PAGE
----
This book takes a comprehensive look at the rise of opiate use in America over the past few decades.
Two major themes stood out to me in the book. The first the accounts of alert professionals who first discovered the issue of overprescribed opiates (an epidemiologist and an employee of the Washington state workers’ compensation agency; p. 247).
The second major theme is the entrepreneurial nature of Nayarit drug traffickers (p. 54). These dealers lived by one rule: no violence. Instead of using violence to compete, they offered more convenience to their customers.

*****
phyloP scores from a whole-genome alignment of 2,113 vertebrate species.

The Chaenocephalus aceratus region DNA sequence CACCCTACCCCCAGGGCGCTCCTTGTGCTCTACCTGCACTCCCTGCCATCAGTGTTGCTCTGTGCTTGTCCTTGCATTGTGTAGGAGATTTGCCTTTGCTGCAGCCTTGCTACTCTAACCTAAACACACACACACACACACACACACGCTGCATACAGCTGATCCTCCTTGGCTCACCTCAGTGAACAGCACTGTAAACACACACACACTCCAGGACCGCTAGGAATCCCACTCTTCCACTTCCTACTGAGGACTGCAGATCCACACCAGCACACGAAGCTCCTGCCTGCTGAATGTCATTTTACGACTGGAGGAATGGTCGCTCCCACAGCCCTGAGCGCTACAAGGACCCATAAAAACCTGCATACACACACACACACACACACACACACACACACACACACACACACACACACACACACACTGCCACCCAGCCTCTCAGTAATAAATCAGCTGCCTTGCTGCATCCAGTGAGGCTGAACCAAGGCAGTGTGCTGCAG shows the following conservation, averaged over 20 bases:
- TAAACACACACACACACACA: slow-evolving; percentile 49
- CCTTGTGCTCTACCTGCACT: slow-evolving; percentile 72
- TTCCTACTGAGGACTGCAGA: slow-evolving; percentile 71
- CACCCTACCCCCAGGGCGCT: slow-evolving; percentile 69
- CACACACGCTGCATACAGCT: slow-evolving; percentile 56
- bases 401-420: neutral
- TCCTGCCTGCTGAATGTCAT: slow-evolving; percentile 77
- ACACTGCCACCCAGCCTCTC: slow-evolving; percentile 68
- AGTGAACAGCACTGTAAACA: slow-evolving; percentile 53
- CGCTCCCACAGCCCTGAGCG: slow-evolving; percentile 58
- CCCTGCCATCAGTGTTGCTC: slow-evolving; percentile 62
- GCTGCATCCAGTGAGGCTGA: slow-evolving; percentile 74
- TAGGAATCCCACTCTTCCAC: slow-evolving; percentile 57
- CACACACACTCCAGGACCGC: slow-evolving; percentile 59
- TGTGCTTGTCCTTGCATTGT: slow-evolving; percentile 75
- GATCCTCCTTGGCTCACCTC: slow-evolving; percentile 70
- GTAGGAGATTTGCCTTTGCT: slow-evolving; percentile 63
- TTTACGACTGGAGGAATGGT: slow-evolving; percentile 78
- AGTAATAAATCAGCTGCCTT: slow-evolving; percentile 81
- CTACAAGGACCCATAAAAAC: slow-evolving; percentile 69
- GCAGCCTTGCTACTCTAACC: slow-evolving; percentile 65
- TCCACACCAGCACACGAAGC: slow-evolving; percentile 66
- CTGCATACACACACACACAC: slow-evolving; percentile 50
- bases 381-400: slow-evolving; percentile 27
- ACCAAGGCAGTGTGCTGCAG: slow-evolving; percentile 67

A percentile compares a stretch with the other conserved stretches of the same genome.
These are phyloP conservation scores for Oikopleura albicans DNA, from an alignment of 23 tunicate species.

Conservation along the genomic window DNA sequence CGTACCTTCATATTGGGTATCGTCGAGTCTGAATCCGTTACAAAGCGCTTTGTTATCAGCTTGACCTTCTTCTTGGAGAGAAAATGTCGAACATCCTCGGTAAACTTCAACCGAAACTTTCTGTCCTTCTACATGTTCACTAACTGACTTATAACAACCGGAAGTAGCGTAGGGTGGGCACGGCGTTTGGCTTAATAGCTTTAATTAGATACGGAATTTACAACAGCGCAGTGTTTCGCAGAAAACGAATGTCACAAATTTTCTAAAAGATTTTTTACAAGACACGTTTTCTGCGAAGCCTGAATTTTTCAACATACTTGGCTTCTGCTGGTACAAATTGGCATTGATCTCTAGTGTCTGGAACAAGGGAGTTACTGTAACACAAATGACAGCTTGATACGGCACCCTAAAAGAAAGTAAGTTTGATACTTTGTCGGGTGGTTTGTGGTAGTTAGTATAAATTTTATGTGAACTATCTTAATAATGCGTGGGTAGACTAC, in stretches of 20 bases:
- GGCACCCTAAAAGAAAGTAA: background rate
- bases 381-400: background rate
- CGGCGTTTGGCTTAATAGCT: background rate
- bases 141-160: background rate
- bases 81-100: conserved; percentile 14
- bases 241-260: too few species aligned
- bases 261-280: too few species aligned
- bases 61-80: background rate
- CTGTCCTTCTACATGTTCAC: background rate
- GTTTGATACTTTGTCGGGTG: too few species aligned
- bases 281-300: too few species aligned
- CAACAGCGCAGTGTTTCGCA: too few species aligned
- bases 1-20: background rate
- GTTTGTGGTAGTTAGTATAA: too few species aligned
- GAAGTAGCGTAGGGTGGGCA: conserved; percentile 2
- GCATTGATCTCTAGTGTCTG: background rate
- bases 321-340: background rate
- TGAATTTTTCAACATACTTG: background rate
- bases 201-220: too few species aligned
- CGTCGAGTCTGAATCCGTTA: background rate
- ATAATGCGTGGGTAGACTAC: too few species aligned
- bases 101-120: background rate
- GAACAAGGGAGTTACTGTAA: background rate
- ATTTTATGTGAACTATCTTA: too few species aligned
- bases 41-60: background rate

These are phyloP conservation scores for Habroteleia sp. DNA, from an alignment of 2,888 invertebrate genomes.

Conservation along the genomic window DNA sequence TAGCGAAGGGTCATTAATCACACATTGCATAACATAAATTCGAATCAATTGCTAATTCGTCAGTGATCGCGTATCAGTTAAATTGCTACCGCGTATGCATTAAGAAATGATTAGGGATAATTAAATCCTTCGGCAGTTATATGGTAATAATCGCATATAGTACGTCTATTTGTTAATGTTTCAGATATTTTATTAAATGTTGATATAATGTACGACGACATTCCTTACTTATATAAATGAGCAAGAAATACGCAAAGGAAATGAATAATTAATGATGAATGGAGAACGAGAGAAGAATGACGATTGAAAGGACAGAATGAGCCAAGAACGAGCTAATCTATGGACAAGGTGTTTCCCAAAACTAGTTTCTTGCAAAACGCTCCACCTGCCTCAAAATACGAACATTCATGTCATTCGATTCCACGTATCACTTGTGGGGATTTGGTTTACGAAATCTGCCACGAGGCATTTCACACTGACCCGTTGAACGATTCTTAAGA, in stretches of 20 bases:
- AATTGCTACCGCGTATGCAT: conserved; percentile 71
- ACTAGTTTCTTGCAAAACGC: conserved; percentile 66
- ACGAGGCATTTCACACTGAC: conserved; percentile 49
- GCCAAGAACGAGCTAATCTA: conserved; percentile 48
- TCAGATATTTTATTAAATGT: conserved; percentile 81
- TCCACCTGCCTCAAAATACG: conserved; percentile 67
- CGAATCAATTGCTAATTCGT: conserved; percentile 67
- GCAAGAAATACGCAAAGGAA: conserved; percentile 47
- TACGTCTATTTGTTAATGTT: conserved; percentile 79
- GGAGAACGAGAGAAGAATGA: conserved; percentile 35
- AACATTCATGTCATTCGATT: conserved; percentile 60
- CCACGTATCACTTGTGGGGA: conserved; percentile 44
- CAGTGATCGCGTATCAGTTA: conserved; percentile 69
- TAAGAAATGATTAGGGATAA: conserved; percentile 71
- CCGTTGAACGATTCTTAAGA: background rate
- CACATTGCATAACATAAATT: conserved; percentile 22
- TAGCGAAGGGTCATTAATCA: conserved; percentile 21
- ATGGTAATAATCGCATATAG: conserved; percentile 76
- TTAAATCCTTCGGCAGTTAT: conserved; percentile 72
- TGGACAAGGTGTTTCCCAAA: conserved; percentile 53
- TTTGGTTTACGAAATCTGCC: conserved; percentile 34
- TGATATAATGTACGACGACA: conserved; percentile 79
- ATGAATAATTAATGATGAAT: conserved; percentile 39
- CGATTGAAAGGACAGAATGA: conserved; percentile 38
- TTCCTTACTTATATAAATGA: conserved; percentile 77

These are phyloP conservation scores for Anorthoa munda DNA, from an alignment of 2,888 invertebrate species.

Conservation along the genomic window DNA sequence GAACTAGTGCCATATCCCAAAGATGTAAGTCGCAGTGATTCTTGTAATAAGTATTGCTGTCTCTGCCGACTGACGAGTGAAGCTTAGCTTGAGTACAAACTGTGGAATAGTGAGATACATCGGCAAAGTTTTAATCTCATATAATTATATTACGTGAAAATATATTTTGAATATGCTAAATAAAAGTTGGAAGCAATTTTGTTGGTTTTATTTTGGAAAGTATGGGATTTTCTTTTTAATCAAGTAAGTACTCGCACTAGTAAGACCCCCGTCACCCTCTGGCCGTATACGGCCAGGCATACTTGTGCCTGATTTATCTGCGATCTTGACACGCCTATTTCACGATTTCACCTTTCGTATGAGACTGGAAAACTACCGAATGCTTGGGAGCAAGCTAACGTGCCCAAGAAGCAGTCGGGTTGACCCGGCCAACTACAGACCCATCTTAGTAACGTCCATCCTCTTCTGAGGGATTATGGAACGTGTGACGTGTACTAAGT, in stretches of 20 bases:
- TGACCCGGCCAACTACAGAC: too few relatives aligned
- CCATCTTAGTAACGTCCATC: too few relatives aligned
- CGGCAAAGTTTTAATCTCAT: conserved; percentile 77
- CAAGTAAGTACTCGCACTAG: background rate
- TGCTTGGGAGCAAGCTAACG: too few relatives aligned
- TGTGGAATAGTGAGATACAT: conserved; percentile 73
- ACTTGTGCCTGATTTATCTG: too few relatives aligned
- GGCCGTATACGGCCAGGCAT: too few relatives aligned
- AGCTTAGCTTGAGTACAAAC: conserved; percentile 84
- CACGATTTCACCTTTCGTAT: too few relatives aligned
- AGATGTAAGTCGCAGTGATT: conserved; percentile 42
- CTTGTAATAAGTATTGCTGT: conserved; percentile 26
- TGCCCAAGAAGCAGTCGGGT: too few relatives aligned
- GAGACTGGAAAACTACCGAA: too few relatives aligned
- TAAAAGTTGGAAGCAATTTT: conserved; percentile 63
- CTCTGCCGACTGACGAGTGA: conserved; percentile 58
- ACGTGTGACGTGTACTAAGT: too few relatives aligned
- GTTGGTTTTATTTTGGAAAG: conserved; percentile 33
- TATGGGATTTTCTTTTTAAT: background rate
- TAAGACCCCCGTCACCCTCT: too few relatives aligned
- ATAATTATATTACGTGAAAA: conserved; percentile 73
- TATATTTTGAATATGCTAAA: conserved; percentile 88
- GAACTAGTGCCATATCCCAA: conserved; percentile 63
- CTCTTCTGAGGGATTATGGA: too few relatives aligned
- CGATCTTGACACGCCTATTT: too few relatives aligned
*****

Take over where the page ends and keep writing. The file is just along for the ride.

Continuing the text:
This raises a question about the key premise of the book, however. If users were really addicted and going to buy it no matter what, wouldn’t they be willing to go to greater lengths to obtain it? It seems that the convenience played a major role in keeping users on opiates.
As a minor side note, the role of Levi 501’s in the Nayarit economy is interesting in its own right. Why were they such prized possessions? Is it because they were durable and stayed in style for a long time? Or was there some sort of tariff that made Levi 501’s especially expensive in Mexico?
Readers who are interested in this book will also enjoy the interview with the author on the Econtalk podcast.